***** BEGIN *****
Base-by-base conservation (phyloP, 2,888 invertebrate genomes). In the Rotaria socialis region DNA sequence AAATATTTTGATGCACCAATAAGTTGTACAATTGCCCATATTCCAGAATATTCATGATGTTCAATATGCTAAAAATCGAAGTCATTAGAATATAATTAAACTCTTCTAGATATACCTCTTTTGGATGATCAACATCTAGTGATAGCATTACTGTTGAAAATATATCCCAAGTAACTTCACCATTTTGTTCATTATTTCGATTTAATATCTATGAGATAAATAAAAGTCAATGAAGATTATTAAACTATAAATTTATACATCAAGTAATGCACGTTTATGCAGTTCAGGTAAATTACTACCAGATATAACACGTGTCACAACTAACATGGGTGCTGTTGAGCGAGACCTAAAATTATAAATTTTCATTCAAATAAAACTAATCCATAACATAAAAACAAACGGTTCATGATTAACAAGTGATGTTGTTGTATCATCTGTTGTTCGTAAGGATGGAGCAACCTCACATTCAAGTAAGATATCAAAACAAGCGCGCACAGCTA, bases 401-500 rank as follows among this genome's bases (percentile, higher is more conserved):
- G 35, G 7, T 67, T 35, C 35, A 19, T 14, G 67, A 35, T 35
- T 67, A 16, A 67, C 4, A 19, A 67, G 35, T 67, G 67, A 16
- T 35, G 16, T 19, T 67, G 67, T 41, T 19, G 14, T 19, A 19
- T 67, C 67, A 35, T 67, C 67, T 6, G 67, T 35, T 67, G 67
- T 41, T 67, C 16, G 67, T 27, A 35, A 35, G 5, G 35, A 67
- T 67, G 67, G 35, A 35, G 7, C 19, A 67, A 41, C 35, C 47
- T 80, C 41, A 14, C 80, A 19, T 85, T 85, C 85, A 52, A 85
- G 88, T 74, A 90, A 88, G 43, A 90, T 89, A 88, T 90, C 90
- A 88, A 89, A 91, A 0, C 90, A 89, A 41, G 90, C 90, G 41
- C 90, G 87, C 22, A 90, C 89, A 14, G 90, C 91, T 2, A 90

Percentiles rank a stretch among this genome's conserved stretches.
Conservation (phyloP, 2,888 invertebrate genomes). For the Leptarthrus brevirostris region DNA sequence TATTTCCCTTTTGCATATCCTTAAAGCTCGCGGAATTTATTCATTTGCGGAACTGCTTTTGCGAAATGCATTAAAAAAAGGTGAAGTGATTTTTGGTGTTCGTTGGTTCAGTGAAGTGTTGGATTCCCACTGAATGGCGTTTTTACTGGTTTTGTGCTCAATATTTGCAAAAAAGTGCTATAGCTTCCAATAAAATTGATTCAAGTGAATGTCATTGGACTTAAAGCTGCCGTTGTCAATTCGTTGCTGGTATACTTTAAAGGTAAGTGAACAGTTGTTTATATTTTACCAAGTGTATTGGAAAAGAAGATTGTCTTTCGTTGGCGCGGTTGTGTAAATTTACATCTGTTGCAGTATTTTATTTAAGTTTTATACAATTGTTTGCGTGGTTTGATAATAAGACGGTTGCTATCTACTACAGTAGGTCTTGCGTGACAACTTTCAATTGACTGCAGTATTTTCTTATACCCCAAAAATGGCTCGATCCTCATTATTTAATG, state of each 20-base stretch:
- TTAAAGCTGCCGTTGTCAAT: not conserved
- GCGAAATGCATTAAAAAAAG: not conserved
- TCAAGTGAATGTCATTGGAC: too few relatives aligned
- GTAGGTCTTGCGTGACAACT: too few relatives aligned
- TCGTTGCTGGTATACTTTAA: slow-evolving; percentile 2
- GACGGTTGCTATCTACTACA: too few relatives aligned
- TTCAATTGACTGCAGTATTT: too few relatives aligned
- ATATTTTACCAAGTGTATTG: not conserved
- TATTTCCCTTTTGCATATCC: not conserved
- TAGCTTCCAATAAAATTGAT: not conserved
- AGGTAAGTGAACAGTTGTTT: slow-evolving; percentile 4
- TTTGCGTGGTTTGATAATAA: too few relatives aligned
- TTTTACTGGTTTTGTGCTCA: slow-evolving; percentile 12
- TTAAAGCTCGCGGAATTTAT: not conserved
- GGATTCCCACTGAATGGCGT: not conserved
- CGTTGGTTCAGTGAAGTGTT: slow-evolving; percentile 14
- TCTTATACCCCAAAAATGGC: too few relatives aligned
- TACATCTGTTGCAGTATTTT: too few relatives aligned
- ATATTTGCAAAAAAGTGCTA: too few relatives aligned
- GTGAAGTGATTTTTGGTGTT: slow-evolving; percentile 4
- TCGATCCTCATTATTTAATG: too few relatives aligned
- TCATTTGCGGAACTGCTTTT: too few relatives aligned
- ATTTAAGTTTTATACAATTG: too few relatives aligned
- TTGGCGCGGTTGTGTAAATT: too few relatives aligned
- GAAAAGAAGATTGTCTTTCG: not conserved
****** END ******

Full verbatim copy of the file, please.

Base-by-base conservation (phyloP, 2,888 invertebrate genomes). In the Rotaria socialis region DNA sequence AAATATTTTGATGCACCAATAAGTTGTACAATTGCCCATATTCCAGAATATTCATGATGTTCAATATGCTAAAAATCGAAGTCATTAGAATATAATTAAACTCTTCTAGATATACCTCTTTTGGATGATCAACATCTAGTGATAGCATTACTGTTGAAAATATATCCCAAGTAACTTCACCATTTTGTTCATTATTTCGATTTAATATCTATGAGATAAATAAAAGTCAATGAAGATTATTAAACTATAAATTTATACATCAAGTAATGCACGTTTATGCAGTTCAGGTAAATTACTACCAGATATAACACGTGTCACAACTAACATGGGTGCTGTTGAGCGAGACCTAAAATTATAAATTTTCATTCAAATAAAACTAATCCATAACATAAAAACAAACGGTTCATGATTAACAAGTGATGTTGTTGTATCATCTGTTGTTCGTAAGGATGGAGCAACCTCACATTCAAGTAAGATATCAAAACAAGCGCGCACAGCTA, bases 401-500 rank as follows among this genome's bases (percentile, higher is more conserved):
- G 35, G 7, T 67, T 35, C 35, A 19, T 14, G 67, A 35, T 35
- T 67, A 16, A 67, C 4, A 19, A 67, G 35, T 67, G 67, A 16
- T 35, G 16, T 19, T 67, G 67, T 41, T 19, G 14, T 19, A 19
- T 67, C 67, A 35, T 67, C 67, T 6, G 67, T 35, T 67, G 67
- T 41, T 67, C 16, G 67, T 27, A 35, A 35, G 5, G 35, A 67
- T 67, G 67, G 35, A 35, G 7, C 19, A 67, A 41, C 35, C 47
- T 80, C 41, A 14, C 80, A 19, T 85, T 85, C 85, A 52, A 85
- G 88, T 74, A 90, A 88, G 43, A 90, T 89, A 88, T 90, C 90
- A 88, A 89, A 91, A 0, C 90, A 89, A 41, G 90, C 90, G 41
- C 90, G 87, C 22, A 90, C 89, A 14, G 90, C 91, T 2, A 90

Percentiles rank a stretch among this genome's conserved stretches.
Conservation (phyloP, 2,888 invertebrate genomes). For the Leptarthrus brevirostris region DNA sequence TATTTCCCTTTTGCATATCCTTAAAGCTCGCGGAATTTATTCATTTGCGGAACTGCTTTTGCGAAATGCATTAAAAAAAGGTGAAGTGATTTTTGGTGTTCGTTGGTTCAGTGAAGTGTTGGATTCCCACTGAATGGCGTTTTTACTGGTTTTGTGCTCAATATTTGCAAAAAAGTGCTATAGCTTCCAATAAAATTGATTCAAGTGAATGTCATTGGACTTAAAGCTGCCGTTGTCAATTCGTTGCTGGTATACTTTAAAGGTAAGTGAACAGTTGTTTATATTTTACCAAGTGTATTGGAAAAGAAGATTGTCTTTCGTTGGCGCGGTTGTGTAAATTTACATCTGTTGCAGTATTTTATTTAAGTTTTATACAATTGTTTGCGTGGTTTGATAATAAGACGGTTGCTATCTACTACAGTAGGTCTTGCGTGACAACTTTCAATTGACTGCAGTATTTTCTTATACCCCAAAAATGGCTCGATCCTCATTATTTAATG, state of each 20-base stretch:
- TTAAAGCTGCCGTTGTCAAT: not conserved
- GCGAAATGCATTAAAAAAAG: not conserved
- TCAAGTGAATGTCATTGGAC: too few relatives aligned
- GTAGGTCTTGCGTGACAACT: too few relatives aligned
- TCGTTGCTGGTATACTTTAA: slow-evolving; percentile 2
- GACGGTTGCTATCTACTACA: too few relatives aligned
- TTCAATTGACTGCAGTATTT: too few relatives aligned
- ATATTTTACCAAGTGTATTG: not conserved
- TATTTCCCTTTTGCATATCC: not conserved
- TAGCTTCCAATAAAATTGAT: not conserved
- AGGTAAGTGAACAGTTGTTT: slow-evolving; percentile 4
- TTTGCGTGGTTTGATAATAA: too few relatives aligned
- TTTTACTGGTTTTGTGCTCA: slow-evolving; percentile 12
- TTAAAGCTCGCGGAATTTAT: not conserved
- GGATTCCCACTGAATGGCGT: not conserved
- CGTTGGTTCAGTGAAGTGTT: slow-evolving; percentile 14
- TCTTATACCCCAAAAATGGC: too few relatives aligned
- TACATCTGTTGCAGTATTTT: too few relatives aligned
- ATATTTGCAAAAAAGTGCTA: too few relatives aligned
- GTGAAGTGATTTTTGGTGTT: slow-evolving; percentile 4
- TCGATCCTCATTATTTAATG: too few relatives aligned
- TCATTTGCGGAACTGCTTTT: too few relatives aligned
- ATTTAAGTTTTATACAATTG: too few relatives aligned
- TTGGCGCGGTTGTGTAAATT: too few relatives aligned
- GAAAAGAAGATTGTCTTTCG: not conserved